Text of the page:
On its face, weight loss seems simple: As long as you burn more calories than you eat, you should shed pounds. But almost anyone who has tried to reclaim her waist can point to weeks or months when it doesn't seem to work that way. Here are four vital statistics for helping you meet your weight-loss goals.
Daily calorie count
Once you know your Resting Metabolic Rate [will link to: Managing Your Weight: Calories In vs. Calories Out], you will need to account for physical activity to determine the total number of calories you expend each day. Here, an equation is the most practical method to gauge your calorie burn. Multiply your RMR by the appropriate activity factor:
If you are sedentary (little or no activity) - RMR x 1.2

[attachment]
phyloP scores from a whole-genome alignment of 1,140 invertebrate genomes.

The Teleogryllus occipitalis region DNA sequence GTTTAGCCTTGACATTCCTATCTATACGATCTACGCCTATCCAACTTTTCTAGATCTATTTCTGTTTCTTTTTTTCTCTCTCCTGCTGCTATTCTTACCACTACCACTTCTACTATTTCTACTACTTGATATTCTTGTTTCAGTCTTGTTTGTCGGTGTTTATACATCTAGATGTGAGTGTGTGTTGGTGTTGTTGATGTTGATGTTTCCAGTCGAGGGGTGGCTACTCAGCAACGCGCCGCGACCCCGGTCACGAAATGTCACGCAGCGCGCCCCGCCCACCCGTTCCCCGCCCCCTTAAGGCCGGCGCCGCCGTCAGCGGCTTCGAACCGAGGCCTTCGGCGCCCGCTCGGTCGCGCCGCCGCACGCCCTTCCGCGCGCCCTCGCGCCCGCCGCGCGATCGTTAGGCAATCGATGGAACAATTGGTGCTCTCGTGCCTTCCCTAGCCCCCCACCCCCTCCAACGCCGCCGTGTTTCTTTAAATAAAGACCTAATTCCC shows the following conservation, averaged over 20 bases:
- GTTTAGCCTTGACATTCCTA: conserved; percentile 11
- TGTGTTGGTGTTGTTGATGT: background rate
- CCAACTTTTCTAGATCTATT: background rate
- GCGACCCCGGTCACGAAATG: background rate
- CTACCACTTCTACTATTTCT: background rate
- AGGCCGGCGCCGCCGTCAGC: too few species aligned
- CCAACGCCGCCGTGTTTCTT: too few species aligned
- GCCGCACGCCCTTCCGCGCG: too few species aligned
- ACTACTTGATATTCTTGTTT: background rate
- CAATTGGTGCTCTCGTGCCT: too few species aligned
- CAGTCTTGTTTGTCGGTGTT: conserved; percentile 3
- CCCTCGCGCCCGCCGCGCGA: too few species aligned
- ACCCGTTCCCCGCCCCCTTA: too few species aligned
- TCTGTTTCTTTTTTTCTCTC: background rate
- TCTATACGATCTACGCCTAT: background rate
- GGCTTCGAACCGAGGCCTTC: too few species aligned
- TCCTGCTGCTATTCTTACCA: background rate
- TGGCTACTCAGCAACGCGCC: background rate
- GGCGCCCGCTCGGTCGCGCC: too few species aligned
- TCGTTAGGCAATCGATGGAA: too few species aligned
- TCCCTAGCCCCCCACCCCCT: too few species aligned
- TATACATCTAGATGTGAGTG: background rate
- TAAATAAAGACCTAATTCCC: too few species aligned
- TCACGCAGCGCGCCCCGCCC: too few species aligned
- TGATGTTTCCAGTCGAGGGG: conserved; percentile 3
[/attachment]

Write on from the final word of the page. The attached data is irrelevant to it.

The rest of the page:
If you are slightly active - RMR x 1.375
If you are moderately active (moderate exercise/sports 3-5 times a week) - RMR X 1.55
If you are very active - RMR x 1.725
The number you get represents the minimum number of calories you need to eat daily to maintain your current weight. Researchers believe that you have to burn roughly 3,500 calories to lose a pound of fat, so to lose 1 pound a week, a safe rate of weight loss, you'd need to diet or exercise your way to a 500-calorie deficit every day.